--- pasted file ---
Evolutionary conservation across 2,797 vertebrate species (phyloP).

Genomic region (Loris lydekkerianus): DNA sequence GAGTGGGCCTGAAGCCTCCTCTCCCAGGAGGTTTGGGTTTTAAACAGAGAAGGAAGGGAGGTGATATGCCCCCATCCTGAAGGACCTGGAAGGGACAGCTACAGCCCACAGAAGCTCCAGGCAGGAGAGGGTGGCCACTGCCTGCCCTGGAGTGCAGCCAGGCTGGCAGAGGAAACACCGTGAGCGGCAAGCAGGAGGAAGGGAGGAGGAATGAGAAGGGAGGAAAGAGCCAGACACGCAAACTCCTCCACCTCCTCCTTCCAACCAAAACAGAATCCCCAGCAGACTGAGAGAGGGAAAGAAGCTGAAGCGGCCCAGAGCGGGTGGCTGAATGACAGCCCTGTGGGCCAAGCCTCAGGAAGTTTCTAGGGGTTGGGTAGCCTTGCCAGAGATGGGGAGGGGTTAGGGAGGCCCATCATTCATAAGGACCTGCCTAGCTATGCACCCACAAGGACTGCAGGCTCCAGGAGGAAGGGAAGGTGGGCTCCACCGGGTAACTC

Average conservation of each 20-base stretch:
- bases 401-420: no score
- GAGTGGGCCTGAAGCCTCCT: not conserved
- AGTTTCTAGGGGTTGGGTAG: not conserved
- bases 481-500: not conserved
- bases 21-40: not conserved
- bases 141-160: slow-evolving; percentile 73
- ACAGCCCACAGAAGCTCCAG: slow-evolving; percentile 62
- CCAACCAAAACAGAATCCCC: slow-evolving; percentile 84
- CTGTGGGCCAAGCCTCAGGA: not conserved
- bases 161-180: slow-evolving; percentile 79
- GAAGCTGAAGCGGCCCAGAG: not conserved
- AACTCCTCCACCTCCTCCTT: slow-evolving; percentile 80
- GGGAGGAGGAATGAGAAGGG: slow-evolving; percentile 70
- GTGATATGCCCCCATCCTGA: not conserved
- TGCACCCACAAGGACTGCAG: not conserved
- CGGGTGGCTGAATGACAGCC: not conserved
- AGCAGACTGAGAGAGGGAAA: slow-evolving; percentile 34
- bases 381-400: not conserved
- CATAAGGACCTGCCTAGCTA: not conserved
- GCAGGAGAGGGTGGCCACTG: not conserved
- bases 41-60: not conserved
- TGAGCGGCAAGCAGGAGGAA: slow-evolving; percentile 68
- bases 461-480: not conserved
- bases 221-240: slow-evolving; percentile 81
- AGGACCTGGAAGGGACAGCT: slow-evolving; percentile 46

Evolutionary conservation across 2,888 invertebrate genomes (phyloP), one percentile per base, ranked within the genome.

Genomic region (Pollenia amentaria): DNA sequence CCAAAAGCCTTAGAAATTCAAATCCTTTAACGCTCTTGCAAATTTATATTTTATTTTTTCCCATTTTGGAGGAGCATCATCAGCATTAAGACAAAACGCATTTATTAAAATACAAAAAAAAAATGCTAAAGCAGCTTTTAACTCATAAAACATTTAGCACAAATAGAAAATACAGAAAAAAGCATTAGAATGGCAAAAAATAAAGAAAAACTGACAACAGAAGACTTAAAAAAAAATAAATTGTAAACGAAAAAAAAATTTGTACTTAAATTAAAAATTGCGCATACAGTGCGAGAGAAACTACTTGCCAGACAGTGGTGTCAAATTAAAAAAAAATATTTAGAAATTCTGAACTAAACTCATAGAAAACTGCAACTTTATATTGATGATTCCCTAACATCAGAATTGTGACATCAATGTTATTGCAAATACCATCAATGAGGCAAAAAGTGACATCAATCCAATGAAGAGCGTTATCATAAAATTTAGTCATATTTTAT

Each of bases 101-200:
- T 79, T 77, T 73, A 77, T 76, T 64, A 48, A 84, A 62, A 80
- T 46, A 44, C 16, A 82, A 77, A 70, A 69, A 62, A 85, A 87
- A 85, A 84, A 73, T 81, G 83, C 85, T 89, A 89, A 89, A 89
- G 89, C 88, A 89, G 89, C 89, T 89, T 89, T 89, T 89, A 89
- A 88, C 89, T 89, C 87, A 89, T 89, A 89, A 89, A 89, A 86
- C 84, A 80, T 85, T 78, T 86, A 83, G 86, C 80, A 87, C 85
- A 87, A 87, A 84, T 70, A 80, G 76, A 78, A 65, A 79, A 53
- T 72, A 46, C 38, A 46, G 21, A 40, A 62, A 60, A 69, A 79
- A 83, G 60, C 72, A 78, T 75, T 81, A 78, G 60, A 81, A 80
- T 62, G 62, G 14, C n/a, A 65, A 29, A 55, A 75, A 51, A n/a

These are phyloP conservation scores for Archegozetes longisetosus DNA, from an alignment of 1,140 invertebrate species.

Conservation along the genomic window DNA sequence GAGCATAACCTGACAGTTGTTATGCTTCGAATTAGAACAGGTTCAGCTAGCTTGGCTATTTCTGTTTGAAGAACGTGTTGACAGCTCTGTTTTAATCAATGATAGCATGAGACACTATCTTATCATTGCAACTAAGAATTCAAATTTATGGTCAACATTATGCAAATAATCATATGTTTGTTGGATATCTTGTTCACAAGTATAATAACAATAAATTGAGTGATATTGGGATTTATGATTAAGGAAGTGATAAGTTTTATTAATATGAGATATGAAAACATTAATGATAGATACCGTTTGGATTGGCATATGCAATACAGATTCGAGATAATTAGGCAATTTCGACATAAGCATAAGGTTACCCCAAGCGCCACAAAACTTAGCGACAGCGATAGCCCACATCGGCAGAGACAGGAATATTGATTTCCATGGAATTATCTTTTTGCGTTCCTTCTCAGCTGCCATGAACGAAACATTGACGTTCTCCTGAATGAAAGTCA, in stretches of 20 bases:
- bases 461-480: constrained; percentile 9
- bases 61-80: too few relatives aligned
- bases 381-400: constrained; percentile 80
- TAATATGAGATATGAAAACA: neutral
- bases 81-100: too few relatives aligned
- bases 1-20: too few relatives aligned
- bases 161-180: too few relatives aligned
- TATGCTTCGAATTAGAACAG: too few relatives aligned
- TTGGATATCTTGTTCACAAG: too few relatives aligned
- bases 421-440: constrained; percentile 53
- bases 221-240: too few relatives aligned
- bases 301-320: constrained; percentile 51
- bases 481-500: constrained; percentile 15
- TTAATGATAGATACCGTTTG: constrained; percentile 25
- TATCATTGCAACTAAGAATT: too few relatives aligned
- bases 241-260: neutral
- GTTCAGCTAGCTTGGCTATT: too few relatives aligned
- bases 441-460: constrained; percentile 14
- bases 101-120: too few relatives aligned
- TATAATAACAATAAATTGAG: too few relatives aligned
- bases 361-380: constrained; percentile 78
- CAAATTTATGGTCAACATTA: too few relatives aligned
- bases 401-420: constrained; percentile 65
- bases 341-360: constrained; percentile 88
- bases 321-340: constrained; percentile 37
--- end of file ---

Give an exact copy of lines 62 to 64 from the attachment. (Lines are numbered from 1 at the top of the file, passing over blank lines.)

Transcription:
- bases 101-120: too few relatives aligned
- TATAATAACAATAAATTGAG: too few relatives aligned
- bases 361-380: constrained; percentile 78